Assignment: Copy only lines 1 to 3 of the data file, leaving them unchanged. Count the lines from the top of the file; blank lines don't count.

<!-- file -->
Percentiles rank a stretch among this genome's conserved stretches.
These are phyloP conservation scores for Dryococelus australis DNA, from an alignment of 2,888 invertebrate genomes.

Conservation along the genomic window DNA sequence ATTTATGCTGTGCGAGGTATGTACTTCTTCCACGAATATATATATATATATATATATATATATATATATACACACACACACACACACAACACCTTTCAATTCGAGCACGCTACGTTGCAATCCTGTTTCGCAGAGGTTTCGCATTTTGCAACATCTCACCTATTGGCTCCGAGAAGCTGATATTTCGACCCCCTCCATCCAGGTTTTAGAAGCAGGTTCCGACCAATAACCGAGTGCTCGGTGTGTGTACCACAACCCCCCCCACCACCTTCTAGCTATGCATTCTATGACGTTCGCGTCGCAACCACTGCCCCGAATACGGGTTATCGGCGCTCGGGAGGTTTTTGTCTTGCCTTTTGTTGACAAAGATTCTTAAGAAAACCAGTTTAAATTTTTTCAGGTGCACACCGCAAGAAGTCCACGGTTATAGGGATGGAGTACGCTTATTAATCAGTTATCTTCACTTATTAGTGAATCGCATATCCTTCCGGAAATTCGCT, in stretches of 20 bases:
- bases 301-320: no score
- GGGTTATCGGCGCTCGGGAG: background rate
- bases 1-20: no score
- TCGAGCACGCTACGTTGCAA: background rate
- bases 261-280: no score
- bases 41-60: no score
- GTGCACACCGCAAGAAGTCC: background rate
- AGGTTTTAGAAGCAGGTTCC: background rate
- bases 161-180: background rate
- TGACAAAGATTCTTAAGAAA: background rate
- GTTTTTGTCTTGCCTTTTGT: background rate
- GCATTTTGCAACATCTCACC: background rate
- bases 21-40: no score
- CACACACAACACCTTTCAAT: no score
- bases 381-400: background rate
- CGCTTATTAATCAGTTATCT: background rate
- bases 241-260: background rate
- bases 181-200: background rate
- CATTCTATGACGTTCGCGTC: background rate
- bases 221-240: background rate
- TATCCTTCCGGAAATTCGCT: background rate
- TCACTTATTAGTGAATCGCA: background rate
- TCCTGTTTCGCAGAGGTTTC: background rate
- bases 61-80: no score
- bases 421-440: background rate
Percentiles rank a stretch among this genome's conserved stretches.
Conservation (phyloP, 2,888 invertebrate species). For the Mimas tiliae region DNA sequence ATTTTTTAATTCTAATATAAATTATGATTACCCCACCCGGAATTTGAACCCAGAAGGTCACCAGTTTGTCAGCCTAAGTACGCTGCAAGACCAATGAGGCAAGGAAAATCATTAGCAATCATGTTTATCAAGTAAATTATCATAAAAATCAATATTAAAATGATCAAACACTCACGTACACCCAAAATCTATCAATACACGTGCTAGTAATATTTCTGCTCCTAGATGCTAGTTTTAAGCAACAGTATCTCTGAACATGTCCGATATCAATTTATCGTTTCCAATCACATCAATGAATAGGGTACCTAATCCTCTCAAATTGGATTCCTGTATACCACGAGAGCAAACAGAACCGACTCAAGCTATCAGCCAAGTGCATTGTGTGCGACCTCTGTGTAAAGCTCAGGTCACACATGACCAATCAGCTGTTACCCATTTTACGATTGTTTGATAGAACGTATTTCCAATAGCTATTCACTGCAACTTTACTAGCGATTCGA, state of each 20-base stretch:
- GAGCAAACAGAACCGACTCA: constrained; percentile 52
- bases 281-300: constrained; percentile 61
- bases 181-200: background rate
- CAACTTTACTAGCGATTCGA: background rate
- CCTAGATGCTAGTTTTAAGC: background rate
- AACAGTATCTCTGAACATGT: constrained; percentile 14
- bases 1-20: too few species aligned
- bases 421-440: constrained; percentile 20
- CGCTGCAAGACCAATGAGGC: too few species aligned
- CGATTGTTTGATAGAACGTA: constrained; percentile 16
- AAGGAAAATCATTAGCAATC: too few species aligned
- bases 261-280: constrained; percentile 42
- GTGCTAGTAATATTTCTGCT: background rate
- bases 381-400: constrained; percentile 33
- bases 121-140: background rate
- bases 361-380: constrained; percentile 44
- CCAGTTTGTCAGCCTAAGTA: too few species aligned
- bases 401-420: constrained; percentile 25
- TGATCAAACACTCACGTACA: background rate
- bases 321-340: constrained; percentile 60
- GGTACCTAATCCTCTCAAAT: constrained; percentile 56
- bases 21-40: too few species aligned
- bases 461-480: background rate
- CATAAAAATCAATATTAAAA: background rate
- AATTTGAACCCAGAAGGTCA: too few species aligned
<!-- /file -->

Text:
Percentiles rank a stretch among this genome's conserved stretches.
These are phyloP conservation scores for Dryococelus australis DNA, from an alignment of 2,888 invertebrate genomes.

Conservation along the genomic window DNA sequence ATTTATGCTGTGCGAGGTATGTACTTCTTCCACGAATATATATATATATATATATATATATATATATATACACACACACACACACACAACACCTTTCAATTCGAGCACGCTACGTTGCAATCCTGTTTCGCAGAGGTTTCGCATTTTGCAACATCTCACCTATTGGCTCCGAGAAGCTGATATTTCGACCCCCTCCATCCAGGTTTTAGAAGCAGGTTCCGACCAATAACCGAGTGCTCGGTGTGTGTACCACAACCCCCCCCACCACCTTCTAGCTATGCATTCTATGACGTTCGCGTCGCAACCACTGCCCCGAATACGGGTTATCGGCGCTCGGGAGGTTTTTGTCTTGCCTTTTGTTGACAAAGATTCTTAAGAAAACCAGTTTAAATTTTTTCAGGTGCACACCGCAAGAAGTCCACGGTTATAGGGATGGAGTACGCTTATTAATCAGTTATCTTCACTTATTAGTGAATCGCATATCCTTCCGGAAATTCGCT, in stretches of 20 bases: